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Cassava brown streak disease: control measures, Uganda









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    Brochure, flyer, fact-sheet
    Protecting cassava, a neglected crop, from pests and diseases 2019
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    Cassava (Manihot esculenta Crantz) is the fifth most produced staple food crop in the world, being a basic source of staple food for an estimated 800 million people worldwide. Cassava is an increasingly popular crop. Cassava is grown by smallholder farmers in more than 100 tropical and subtropical countries of Africa, Asia and Latin America. Thanks to its efficient use of water and soil nutrients and tolerance to drought, cassava can produce reasonable yields using limited or no inputs, even in areas with poor soils and unpredictable rainfall. Like other crops, cassava is vulnerable to pests and diseases that can cause heavy yield losses. Insect pests such as white flies and mealybugs, and diseases caused by viruses and phytoplasma, affect the production of cassava worldwide. Of the viral diseases, Cassava mosaic disease (CMD) and Cassava brown streak disease (CBSD) are the most widespread, severely affecting at least 50 percent of cassava crops in Africa. CMD and CBSD pose a serious threat to the food security of 135 million people in Central and East Africa alone. At least half of all plantings in Africa are affected by one of these diseases. Scientists estimate that annually, 15–24 percent (equivalent to approximately 12–23 million tonnes) of the crop is lost due only to CMD in Africa.
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    Book (stand-alone)
    CASSAVA DISEASES in central, eastern and southern Africa (CaCESA)
    Strategic programme framework 2010-2015
    2010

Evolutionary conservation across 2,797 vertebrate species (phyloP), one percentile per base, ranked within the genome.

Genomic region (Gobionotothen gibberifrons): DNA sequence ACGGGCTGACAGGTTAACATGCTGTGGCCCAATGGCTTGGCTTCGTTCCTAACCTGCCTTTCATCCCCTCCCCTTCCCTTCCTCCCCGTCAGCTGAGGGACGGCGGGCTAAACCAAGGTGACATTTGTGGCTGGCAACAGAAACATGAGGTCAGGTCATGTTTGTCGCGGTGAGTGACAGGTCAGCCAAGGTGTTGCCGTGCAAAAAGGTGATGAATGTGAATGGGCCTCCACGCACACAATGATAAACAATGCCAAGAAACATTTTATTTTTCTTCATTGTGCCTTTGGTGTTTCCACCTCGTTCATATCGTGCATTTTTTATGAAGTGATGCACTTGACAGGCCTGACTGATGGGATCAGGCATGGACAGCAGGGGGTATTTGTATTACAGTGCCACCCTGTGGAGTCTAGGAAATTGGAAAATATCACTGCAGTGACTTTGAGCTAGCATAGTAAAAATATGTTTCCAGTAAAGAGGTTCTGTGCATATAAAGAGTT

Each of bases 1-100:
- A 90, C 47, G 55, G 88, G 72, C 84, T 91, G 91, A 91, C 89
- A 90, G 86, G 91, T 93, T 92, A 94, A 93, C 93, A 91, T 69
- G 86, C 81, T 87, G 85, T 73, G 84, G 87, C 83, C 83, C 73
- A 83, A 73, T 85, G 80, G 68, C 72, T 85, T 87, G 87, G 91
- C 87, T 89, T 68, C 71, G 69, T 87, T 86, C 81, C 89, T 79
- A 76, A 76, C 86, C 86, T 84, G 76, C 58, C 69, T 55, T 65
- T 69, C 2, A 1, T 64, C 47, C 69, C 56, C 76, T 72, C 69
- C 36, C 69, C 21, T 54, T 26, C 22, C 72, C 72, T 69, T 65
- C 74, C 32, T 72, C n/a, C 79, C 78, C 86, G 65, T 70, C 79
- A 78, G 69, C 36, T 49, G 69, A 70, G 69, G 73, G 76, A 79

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    This regional strategic programme framework, entitled “Cassava diseases in central, eastern and southern Africaâ€Â (CaCESA), has been prepared by the Food and Agriculture Organization of the United Nations (FAO). It aims to assist countries aff ected by cassava pests and diseases. These are signifi cantly aff ecting groups such as internally displaced persons (IDPs), returnees and the vulnerable whose food security is threatened. CaCESA is designed to assist vulnerable farm families in selected districts of 15 countries1 in central, eastern and southern Africa. These countries are categorized in two groups: (i) countries already aff ected by the Ugandan variant of eastern Africa cassava mosaic virus (EACMV-Ug) and cassava brown streak virus (CBSV) diseases and where some mitigation activities are ongoing (Burundi, Congo, Democratic Republic of the Congo, Kenya, Rwanda, Tanzania and Uganda); and (ii) countries threatened by the spread and progress of cassava diseas es (Angola, Central African Republic, Gabon, Malawi, Mozambique, Sudan, Zambia and Zimbabwe).
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    Document
    Making high-quality cassava flour 2010
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    Cassava is not fully utilized in Eastern Africa compared to West Africa (Nigeria, Ghana). Cassava is drought tolerant, easy to grow and simple to harvest. All parts of the cassava plant are valuable. Cassava leaves can be used to make soup or as feed for livestock, the stems can be used for planting more cassava, for mushroom production or as firewood, the root can be cooked and eaten fresh or processed into flour. Highquality cassava flour is made within a day of harvesting the root. The manual attached gives steps in processing high quality cassava by small holder farmers.

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